India and Indians are obsessed about events in Kashmir. And they are equally oblivious about events in the North-East. Which is one reason why this newspaper has chosen to comment on the 10th anniversary of a hunger strike launched by Manipuri activist Irom Sharmila (Chanu).
Provoked by the killing of around 10 civilians by soldiers of the Assam Rifles in 2000, Sharmila launched her strike on 2 November 2000, calling for a repeal of the Armed Forces Special Powers Act, or AFSPA. Since then, she has spent most of her time in jail, being force-fed by a pipe inserted through her nose.
The legislation she is protesting against has been criticized by other activists and human rights organizations—it effectively gives soldiers sweeping powers and also immunity against any crimes they may commit while using (or abusing) those powers. Earlier this year, there were rumours that the government could consider repealing this Act, at least in Kashmir, as a goodwill gesture to people in that state. That wasn’t to be.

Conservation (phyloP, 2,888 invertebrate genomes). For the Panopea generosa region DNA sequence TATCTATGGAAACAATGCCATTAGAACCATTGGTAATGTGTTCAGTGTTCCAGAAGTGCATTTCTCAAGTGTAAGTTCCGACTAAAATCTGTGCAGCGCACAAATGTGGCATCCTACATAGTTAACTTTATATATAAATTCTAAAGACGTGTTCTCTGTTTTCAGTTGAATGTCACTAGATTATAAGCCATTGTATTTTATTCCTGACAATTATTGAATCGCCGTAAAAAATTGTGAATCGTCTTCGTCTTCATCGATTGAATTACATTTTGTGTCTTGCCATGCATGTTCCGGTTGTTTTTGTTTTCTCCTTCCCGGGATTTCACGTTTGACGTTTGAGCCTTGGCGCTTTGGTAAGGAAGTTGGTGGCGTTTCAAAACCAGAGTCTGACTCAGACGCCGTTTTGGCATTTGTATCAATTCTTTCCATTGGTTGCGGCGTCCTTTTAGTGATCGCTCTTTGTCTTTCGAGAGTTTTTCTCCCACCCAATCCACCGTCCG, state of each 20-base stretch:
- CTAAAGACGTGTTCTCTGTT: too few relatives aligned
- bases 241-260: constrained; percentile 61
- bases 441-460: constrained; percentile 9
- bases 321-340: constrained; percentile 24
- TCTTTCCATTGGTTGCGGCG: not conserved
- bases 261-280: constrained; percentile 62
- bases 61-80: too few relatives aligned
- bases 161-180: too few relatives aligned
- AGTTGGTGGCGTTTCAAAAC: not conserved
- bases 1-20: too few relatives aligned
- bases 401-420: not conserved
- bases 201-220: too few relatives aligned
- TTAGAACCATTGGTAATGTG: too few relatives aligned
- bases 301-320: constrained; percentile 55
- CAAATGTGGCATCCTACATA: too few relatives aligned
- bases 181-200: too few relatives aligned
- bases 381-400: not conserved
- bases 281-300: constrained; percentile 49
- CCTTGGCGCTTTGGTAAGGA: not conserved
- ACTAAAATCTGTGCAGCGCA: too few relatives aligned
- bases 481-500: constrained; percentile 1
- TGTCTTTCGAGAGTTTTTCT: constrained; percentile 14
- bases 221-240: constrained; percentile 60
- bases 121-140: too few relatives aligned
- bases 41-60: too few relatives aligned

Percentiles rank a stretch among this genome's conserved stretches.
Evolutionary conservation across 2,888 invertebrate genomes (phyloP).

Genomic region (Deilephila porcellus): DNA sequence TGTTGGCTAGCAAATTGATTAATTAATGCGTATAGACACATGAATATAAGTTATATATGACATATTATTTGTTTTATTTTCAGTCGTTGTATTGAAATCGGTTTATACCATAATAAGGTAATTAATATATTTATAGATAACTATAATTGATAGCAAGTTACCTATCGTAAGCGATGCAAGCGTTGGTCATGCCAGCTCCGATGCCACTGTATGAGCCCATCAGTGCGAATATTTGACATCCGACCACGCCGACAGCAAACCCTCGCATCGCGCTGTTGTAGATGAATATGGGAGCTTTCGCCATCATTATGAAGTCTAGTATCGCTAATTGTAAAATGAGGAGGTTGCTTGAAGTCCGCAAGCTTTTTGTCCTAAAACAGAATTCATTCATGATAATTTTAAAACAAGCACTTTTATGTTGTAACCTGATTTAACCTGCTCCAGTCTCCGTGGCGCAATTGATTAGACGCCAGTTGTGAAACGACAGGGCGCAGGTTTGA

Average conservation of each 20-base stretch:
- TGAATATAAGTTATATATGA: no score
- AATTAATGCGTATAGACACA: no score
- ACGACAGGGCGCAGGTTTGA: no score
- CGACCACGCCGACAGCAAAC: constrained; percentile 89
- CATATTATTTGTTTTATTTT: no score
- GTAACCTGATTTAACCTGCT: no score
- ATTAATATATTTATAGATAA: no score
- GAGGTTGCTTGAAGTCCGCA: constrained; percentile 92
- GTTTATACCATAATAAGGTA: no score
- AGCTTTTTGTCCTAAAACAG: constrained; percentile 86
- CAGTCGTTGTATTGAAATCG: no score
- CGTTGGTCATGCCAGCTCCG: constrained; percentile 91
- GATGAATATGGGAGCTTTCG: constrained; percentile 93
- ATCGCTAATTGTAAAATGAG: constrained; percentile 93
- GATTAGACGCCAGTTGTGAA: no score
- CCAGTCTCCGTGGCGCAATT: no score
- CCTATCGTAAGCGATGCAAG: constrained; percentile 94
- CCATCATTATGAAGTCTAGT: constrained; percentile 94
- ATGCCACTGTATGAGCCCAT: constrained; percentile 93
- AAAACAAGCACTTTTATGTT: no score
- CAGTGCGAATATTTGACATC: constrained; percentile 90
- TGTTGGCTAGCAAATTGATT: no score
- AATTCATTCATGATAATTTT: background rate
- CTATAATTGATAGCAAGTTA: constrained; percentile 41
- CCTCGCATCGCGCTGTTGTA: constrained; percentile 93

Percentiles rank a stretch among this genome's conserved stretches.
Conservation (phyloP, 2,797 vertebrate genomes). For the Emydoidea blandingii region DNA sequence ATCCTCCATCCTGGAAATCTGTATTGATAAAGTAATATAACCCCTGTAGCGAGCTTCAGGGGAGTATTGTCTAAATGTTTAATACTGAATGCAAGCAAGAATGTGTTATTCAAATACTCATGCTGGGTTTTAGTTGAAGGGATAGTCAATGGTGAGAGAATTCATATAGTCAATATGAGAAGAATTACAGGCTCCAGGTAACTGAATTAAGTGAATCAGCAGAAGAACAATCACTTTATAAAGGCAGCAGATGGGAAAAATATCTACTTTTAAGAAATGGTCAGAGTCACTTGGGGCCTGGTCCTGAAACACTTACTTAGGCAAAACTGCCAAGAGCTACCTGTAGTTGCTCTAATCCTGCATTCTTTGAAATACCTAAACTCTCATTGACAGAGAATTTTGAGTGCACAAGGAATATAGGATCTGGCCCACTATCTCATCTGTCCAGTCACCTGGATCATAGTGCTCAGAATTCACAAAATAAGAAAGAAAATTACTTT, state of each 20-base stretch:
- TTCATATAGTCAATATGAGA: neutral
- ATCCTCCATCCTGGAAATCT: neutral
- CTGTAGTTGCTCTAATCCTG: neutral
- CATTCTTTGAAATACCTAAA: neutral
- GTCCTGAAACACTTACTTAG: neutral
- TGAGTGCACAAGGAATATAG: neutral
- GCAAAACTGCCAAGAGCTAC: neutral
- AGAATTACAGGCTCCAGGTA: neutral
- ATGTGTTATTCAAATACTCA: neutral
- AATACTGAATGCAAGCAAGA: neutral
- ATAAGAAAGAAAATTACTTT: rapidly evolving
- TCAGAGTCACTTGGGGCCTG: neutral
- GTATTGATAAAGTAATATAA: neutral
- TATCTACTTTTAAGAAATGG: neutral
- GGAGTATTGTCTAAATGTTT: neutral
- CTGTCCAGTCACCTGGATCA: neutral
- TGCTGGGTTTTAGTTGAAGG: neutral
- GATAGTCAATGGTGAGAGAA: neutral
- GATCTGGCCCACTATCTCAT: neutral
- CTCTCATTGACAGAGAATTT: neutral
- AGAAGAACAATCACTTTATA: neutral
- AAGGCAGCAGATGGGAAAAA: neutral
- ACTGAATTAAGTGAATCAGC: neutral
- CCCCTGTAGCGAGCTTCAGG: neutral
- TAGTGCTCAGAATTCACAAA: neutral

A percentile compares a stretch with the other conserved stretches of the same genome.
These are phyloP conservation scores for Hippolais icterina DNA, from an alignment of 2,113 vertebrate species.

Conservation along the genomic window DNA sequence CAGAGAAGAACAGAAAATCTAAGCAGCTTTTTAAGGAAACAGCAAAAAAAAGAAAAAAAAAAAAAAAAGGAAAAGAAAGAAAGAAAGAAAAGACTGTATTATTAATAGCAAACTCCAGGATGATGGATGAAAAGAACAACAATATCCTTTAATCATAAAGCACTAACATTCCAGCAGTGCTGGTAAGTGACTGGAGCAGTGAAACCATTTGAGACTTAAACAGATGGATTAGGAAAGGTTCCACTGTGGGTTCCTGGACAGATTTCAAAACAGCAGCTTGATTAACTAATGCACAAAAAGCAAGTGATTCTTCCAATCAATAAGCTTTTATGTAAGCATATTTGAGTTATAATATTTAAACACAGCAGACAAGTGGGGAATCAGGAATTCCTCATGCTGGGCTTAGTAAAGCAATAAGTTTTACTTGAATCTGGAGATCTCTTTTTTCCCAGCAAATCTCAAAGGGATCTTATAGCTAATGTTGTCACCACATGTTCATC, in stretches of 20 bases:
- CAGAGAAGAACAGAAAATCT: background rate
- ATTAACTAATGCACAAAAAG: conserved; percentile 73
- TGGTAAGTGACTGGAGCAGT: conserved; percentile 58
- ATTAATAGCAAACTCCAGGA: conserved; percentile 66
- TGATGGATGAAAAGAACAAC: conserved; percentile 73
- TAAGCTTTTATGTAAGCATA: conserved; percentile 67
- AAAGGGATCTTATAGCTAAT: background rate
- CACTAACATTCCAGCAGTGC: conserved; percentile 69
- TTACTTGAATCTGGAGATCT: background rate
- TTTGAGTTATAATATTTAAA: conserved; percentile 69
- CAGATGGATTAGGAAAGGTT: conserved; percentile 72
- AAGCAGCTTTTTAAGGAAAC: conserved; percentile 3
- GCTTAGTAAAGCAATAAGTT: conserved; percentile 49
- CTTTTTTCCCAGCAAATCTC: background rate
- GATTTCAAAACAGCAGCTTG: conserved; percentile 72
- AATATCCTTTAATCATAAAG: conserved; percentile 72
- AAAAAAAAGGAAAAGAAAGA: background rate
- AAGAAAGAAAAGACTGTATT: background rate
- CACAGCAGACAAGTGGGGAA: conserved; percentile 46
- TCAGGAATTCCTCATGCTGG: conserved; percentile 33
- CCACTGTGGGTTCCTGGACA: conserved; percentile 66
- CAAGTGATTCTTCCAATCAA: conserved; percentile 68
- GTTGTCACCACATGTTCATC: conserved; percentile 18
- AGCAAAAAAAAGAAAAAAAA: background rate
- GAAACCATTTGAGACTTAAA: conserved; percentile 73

In some ways, Manipur’s problems are similar to Kashmir’s, and can be traced back to an insurgency that began in the early 1960s, but didn’t gather momentum till the late 1970s (again, doesn’t that sound familiar?). Today, the state has multiple insurgent outfits with various demands, and no one really seems to know what the real issues are or, indeed, how to resolve them.
The good news for the Indian government is that mainstream media usually chooses to ignore events in the state (it’s not Kashmir, see?). Thus, a crippling blockage earlier this year went unreported for a long time by the national media. This is what makes Sharmila’s steadfastness and fortitude unique. With no end in sight, she has continued her fight, choosing a form of protest that India should ideally be well placed to understand: non-violence.
Will Irom Sharmila’s protest against AFSPA have an effect on the government? Tell us at firstname.lastname@example.org